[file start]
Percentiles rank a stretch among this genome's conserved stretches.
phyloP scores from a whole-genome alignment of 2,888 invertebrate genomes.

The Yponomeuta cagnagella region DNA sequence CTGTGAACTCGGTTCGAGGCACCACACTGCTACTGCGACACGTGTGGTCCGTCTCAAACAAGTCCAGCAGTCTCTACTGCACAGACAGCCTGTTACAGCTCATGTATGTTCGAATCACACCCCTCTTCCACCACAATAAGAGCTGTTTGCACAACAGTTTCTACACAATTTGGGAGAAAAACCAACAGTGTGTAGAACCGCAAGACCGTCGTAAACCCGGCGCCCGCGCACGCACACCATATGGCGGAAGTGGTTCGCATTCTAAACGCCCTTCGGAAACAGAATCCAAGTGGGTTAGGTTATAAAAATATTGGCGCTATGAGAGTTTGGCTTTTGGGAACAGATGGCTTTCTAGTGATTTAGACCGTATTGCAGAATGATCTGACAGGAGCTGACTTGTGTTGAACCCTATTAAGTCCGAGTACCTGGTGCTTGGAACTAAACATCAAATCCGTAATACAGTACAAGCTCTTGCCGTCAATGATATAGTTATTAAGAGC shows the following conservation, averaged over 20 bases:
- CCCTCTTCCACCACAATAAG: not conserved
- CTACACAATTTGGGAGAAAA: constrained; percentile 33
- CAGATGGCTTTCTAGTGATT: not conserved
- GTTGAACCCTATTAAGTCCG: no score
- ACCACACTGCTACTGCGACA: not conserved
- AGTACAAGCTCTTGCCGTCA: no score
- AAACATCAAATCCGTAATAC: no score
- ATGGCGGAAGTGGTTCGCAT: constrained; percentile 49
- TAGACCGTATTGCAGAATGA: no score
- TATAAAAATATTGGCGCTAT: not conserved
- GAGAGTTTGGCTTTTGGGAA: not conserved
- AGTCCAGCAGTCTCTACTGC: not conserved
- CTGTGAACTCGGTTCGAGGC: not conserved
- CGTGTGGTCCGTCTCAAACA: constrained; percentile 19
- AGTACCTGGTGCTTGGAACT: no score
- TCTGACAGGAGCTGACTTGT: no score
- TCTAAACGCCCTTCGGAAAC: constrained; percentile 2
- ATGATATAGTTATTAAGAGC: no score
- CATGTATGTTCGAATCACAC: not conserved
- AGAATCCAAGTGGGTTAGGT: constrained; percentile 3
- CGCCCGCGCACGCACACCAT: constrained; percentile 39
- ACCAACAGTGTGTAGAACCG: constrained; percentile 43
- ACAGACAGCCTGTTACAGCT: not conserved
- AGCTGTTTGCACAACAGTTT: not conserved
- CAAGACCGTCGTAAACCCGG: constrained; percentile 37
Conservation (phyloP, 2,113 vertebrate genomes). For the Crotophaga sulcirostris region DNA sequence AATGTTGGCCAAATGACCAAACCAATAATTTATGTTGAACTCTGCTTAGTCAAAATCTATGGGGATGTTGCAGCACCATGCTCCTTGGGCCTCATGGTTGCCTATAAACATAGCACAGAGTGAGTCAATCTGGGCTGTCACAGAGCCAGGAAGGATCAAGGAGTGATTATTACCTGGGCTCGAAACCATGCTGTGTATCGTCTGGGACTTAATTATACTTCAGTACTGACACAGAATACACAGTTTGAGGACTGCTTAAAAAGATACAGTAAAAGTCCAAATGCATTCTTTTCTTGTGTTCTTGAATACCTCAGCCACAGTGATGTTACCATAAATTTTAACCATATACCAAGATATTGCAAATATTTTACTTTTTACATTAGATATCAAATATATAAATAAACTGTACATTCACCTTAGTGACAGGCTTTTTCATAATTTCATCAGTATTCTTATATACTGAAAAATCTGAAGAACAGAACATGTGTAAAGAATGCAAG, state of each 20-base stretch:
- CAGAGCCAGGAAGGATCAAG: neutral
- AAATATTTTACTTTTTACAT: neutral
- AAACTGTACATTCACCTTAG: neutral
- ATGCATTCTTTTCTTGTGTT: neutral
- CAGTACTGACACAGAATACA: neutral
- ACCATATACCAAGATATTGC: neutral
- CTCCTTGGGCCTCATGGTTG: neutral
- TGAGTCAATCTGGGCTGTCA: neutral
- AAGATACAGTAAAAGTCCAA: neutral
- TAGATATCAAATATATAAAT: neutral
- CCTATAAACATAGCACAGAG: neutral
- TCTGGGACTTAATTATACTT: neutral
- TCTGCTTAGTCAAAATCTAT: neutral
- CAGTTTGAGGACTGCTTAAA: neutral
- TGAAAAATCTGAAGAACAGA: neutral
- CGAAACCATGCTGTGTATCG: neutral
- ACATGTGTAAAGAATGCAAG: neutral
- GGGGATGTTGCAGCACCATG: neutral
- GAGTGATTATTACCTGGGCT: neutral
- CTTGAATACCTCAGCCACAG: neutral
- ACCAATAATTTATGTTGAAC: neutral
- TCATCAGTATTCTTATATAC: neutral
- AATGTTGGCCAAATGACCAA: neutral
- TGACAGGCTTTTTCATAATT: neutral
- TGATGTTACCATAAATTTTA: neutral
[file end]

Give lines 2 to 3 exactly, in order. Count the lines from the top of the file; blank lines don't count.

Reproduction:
phyloP scores from a whole-genome alignment of 2,888 invertebrate genomes.

The Yponomeuta cagnagella region DNA sequence CTGTGAACTCGGTTCGAGGCACCACACTGCTACTGCGACACGTGTGGTCCGTCTCAAACAAGTCCAGCAGTCTCTACTGCACAGACAGCCTGTTACAGCTCATGTATGTTCGAATCACACCCCTCTTCCACCACAATAAGAGCTGTTTGCACAACAGTTTCTACACAATTTGGGAGAAAAACCAACAGTGTGTAGAACCGCAAGACCGTCGTAAACCCGGCGCCCGCGCACGCACACCATATGGCGGAAGTGGTTCGCATTCTAAACGCCCTTCGGAAACAGAATCCAAGTGGGTTAGGTTATAAAAATATTGGCGCTATGAGAGTTTGGCTTTTGGGAACAGATGGCTTTCTAGTGATTTAGACCGTATTGCAGAATGATCTGACAGGAGCTGACTTGTGTTGAACCCTATTAAGTCCGAGTACCTGGTGCTTGGAACTAAACATCAAATCCGTAATACAGTACAAGCTCTTGCCGTCAATGATATAGTTATTAAGAGC shows the following conservation, averaged over 20 bases: